All-too-clearly based on Yasmina Reza’s stage play, ‘The God of Carnage’, Roman Polanski’s latest film is a claustrophobic study of a tense relationship between two middle-class New York couples.

Almost the entire film is set in the Brooklyn apartment of Penelope and Michael Longstreet (Jodie Foster and John C. Reilly), parents of Ethan, an eleven year-old who was recently hit in the face with a stick by his classmate, Zachary Cowan. Zachary’s parents, Nancy (Kate Winslet) and Alan (Christoph Waltz) come to the Longstreet’s apartment to calmly discuss the altercation between their sons, in the hope of reaching some sort of civilised solution.

Of course, it doesn’t quite go to plan. The tension rises and keeps on rising; remarks about their sons become insinuations of poor parenting; petty differences become big issues; the husbands turn on their wives, the wives turn on their husbands. Try as they might to keep the proceedings proper, they can’t help losing their temper, vomiting, getting drunk, and degenerating into, well, not quite carnage, but certainly pretty uncivilised behaviour.

Being an adaptation from the work of a successful playwright, it’s natural that the script is seen as the film’s centre. But, in actual fact, it’s a little overdone and clunky, and really not all it’s cracked up to be. Despite this, though, the film as a whole just about works. And it’s largely down to two things.

Firstly, the pace. A runtime of 79 minutes is just right. Carnage may touch on some pretty grand themes, but it’s by no means a grand film. The short length goes some way towards giving it the frenzy it needs; any longer and people start looking at their watches. After all, the whole thing’s pretty much set in one room, with only four characters, none of whom are really that interesting.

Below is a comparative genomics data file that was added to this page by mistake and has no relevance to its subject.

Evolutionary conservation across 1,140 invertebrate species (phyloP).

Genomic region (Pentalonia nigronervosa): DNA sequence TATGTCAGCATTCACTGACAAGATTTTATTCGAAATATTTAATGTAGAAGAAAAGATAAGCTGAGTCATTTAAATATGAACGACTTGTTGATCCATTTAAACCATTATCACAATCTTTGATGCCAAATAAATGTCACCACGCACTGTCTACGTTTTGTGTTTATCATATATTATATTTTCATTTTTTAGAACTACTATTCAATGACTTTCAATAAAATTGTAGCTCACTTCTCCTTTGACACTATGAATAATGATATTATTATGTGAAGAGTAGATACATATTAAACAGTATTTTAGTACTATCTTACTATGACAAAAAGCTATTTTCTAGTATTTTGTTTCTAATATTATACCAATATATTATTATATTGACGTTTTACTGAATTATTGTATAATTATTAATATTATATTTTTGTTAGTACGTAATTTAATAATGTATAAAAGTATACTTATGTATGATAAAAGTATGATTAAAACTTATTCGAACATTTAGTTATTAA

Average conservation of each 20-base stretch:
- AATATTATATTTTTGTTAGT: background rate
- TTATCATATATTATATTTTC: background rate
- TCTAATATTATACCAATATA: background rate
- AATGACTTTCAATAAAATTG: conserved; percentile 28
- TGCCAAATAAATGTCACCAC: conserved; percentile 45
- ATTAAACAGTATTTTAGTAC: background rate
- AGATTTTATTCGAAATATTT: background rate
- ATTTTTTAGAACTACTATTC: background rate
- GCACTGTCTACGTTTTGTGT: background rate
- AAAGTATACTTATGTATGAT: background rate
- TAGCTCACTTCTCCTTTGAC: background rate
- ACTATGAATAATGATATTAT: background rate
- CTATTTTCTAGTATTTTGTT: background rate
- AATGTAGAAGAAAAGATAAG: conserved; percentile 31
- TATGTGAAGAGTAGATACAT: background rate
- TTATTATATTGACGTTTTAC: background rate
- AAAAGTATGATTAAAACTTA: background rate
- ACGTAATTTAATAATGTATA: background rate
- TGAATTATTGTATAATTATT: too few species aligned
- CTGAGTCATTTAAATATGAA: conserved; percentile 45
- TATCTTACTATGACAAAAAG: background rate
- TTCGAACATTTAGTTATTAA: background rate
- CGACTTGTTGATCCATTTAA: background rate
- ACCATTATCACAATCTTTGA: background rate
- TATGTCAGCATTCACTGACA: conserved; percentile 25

Secondly, the acting. For the most part, it’s first-rate, and to a large extent makes up for the inanity of the characters. Reilly and Waltz, as the two fathers, are excellent. Reilly gets a lucky break, playing the only character with any depth, or who undergoes any real change, and his transition from calm, jumper-wearing, peaceful Everyman to drunken ‘short-tempered son of a bitch’ is incredibly well-executed.

And Waltz, despite playing a stereotype – smug, suit-wearing big shot, always on his mobile – gives his character a depth that transcends the thinness of the writing. Winslet, as Waltz’s prim investment-broker wife is fine, too, but she’s unremarkable; her character’s so thinly-drawn there’s only so much she can do. Jodie Foster, though, in stark contrast with the others, is pretty dreadful. Playing another stereotype, this time the high-minded Africa-loving liberal with fancy recipes and art books, she has only two settings: very tense and vein-poppingly tense. But luckily she’s the exception.

Overall, it’s not the kind of thing that’s going to change the face of cinema, but it’s a small, fairly well-made, and very well-acted film that’s worth a look. Just don’t expect too much. And try to forget that it’s Polanski, because, compared with films like Chinatown, Rosemary’s Baby and The Pianist, it’s hard to see this as anything other than a trifle.

FACT, out now

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